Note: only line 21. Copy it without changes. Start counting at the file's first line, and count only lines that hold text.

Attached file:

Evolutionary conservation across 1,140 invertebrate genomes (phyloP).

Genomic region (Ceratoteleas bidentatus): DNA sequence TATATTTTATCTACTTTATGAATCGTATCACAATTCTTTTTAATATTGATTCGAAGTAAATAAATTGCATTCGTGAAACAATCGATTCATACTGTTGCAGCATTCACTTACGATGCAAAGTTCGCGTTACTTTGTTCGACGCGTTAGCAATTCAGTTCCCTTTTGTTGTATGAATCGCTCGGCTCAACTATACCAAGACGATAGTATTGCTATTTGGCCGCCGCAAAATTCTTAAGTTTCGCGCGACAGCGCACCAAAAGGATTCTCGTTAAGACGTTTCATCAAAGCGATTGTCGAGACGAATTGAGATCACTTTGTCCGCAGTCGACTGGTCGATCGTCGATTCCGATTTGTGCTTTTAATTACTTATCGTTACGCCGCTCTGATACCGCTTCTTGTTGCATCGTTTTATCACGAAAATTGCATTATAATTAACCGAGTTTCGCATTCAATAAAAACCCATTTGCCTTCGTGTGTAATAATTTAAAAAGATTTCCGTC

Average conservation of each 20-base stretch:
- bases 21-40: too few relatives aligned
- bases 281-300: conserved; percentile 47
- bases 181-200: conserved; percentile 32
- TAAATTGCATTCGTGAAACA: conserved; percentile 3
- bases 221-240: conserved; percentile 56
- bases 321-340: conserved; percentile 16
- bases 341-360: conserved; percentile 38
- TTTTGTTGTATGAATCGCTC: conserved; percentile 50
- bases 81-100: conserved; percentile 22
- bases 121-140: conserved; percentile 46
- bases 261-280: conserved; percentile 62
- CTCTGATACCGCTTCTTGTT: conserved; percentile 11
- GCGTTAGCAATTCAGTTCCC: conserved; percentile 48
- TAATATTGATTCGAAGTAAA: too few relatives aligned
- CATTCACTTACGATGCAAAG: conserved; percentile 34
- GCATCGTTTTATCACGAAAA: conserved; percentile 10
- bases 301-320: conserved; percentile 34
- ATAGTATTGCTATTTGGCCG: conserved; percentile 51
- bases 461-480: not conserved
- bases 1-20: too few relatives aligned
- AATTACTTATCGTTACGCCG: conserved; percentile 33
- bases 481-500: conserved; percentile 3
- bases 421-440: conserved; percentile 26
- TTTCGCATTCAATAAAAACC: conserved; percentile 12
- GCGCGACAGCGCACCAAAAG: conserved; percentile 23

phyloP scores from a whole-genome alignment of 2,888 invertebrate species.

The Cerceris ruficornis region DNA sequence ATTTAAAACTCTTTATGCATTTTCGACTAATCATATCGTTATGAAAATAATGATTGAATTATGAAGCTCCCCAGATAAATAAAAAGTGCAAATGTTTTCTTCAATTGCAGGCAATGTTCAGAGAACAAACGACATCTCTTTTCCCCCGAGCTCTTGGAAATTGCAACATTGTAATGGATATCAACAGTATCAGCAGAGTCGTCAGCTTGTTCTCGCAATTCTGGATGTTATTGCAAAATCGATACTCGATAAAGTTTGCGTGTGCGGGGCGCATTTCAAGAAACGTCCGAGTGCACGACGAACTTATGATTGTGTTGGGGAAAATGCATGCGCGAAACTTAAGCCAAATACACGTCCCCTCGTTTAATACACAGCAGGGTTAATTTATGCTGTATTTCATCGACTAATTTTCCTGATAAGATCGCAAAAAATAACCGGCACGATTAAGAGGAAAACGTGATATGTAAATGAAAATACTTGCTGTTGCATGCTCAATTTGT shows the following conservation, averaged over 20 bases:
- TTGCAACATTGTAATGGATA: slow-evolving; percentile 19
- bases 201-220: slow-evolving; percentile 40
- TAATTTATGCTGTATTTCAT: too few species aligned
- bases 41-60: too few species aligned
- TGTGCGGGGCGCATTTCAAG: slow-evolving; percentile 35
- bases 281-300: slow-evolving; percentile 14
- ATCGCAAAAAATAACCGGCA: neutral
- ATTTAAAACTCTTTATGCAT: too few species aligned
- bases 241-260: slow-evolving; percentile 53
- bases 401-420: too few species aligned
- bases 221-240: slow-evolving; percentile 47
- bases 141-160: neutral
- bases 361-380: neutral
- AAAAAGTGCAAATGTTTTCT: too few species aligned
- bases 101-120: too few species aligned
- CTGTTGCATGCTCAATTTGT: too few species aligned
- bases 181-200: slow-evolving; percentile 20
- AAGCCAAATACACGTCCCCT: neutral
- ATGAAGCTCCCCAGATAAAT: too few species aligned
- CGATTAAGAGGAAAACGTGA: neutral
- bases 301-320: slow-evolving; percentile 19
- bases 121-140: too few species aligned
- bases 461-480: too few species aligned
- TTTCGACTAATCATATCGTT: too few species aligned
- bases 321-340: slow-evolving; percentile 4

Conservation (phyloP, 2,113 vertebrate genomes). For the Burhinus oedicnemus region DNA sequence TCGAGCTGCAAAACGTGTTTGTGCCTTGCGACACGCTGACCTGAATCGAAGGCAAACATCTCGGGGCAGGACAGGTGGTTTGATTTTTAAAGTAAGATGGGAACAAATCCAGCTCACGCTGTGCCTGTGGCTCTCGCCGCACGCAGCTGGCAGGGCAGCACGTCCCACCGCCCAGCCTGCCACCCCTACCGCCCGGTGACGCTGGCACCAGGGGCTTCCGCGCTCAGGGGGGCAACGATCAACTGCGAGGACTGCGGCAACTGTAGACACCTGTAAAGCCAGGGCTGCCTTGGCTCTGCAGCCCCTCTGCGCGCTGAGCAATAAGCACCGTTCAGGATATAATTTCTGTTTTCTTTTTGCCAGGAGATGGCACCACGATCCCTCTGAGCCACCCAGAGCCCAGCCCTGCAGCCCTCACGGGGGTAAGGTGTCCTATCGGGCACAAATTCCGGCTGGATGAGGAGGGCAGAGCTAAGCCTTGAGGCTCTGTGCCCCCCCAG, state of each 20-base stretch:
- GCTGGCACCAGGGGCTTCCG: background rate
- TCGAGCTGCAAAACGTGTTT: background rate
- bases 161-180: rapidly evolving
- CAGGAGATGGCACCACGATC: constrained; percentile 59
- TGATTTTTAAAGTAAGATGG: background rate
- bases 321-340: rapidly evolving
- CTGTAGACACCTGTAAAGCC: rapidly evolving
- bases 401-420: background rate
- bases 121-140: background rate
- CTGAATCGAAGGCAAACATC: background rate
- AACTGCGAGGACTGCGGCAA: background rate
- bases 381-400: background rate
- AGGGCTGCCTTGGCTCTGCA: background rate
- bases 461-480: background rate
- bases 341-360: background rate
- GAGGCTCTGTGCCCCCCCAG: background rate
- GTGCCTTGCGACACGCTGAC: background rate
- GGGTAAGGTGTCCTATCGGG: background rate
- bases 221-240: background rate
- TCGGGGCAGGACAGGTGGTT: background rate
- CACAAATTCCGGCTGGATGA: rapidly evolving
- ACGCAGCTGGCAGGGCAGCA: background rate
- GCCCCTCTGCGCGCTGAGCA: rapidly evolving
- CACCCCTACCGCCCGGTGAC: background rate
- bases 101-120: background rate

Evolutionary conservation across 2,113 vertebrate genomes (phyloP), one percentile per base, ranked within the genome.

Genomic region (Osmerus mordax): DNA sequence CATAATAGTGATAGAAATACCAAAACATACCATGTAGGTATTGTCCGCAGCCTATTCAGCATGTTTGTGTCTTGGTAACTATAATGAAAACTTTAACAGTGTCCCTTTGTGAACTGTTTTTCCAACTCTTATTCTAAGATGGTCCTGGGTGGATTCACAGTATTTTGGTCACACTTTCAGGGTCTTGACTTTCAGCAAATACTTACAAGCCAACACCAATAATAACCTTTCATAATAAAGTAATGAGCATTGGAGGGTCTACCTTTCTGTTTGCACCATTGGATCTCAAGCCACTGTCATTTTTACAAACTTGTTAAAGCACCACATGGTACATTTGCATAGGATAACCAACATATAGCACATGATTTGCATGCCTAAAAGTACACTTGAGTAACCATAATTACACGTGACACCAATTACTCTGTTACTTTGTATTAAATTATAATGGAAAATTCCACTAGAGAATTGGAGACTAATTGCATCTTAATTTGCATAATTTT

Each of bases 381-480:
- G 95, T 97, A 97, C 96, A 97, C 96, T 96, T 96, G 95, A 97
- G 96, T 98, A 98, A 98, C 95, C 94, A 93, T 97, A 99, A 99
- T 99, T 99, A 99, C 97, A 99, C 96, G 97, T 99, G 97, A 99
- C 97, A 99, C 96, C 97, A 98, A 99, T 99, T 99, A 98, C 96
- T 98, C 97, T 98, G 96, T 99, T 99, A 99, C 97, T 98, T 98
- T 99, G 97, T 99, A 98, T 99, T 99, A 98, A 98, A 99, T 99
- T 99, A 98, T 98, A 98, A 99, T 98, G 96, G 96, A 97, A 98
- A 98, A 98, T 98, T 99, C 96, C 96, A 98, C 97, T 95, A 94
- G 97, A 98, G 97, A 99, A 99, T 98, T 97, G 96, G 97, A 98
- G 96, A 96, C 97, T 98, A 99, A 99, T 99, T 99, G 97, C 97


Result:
- ATAGTATTGCTATTTGGCCG: conserved; percentile 51